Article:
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Thank You for Choosing Alien Abduction

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Thank You for Choosing Alien Abduction ~ A Short Story by Allen Kopp

“State prison death house. Mullendorfer speaking.”

“Hello there. My husband is supposed to be electrocuted at midnight tonight and I wanted to know if there’s been a stay or if the governor has granted a last-minute commutation.”

“Name?”

“Cherry Wiley.”

“Your husband’s name is Cherry?”

“No, I thought you meant my name. My husband’s name is Clement Wiley.”

“Hold on a minute. I’ll check and see if any new information has come down on that.”

“Thank you.”

“It looks like, um…”

“Yes?”

“It looks like, um, Clement Wiley has opted for alien abduction.”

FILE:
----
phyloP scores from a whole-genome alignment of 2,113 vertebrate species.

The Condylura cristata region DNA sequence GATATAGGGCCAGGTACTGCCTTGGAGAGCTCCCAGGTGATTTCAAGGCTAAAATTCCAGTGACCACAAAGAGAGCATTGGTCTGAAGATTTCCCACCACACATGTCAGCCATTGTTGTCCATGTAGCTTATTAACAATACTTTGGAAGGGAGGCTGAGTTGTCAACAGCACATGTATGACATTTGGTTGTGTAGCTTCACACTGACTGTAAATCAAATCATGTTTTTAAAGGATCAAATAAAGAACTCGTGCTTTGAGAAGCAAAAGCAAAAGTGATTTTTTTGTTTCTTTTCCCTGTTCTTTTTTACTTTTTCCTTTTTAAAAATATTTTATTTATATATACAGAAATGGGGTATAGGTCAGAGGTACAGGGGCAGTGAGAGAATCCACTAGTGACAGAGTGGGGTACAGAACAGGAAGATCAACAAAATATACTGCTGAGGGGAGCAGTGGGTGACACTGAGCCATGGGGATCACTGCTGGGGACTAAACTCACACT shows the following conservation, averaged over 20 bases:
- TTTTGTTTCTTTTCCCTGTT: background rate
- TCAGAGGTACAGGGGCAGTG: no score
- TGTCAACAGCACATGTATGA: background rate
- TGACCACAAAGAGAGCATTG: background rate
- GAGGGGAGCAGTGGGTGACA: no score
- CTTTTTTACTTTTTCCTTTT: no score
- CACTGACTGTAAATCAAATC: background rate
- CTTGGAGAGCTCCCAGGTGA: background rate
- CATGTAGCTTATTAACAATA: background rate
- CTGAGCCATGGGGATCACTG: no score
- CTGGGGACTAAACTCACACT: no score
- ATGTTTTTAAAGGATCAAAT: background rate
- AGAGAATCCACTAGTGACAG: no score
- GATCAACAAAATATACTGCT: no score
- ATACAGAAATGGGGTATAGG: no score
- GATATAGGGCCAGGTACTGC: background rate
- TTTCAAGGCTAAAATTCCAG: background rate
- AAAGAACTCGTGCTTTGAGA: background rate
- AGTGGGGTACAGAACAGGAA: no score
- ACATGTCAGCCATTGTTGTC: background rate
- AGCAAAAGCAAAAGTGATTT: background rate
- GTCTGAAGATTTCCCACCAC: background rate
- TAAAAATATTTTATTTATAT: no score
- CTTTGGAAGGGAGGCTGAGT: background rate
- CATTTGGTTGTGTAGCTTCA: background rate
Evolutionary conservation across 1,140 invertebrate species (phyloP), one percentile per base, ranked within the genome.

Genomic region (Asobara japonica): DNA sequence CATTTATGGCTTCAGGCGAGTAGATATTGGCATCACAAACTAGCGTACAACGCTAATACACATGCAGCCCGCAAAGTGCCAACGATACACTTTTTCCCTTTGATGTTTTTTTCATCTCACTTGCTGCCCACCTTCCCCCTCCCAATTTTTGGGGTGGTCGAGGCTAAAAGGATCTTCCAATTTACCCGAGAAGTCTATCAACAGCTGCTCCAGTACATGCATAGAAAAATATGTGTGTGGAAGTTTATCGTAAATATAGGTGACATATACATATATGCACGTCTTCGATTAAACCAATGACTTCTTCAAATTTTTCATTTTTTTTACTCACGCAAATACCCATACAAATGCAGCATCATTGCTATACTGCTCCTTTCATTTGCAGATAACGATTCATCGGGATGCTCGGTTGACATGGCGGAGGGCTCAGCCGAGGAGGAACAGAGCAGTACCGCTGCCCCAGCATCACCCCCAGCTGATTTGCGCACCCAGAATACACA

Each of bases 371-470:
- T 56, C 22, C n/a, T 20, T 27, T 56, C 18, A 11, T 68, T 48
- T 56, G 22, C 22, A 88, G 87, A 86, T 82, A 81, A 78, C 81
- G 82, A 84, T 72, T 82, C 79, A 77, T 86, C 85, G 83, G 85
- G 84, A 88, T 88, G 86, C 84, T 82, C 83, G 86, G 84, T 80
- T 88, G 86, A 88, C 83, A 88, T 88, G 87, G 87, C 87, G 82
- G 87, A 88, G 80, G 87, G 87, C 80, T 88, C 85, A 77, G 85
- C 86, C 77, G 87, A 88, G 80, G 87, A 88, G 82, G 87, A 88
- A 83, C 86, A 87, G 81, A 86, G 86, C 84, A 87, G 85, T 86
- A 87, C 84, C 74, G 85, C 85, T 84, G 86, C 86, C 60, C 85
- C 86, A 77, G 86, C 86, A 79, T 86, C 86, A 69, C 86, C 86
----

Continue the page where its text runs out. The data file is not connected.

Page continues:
“Oh, he didn’t tell me that!”

“About eleven-thirty he’ll be taken up to the roof and at midnight they’ll pick him up.”

“I wish I could be there to see it.”

“No witnesses are allowed. There’s really nothing to see, anyway. The alien spacecraft doesn’t come close enough to see it. They send a beam of light down and pull the condemned man up through it. Don’t ask me how it works.”

“What will they do to him?”

“That’s something we never know. The only thing the aliens promise is that the condemned will be treated humanely.”

“Well, I guess it’s better than frying in the electric chair, isn’t it?”

“Some people think so. It’s a matter of taste, I guess.”

“If it was you, would you choose death in the electric chair or alien abduction?”

“Between you and me. I mean, completely off the record, I think I’d take the electric chair. It’s just too uncertain what they do to humans on an alien planet. They might cook them and eat them. They might use them as laboratory animals. Who knows? They might treat them like kings.”

“Do you know what planet he’ll be on?”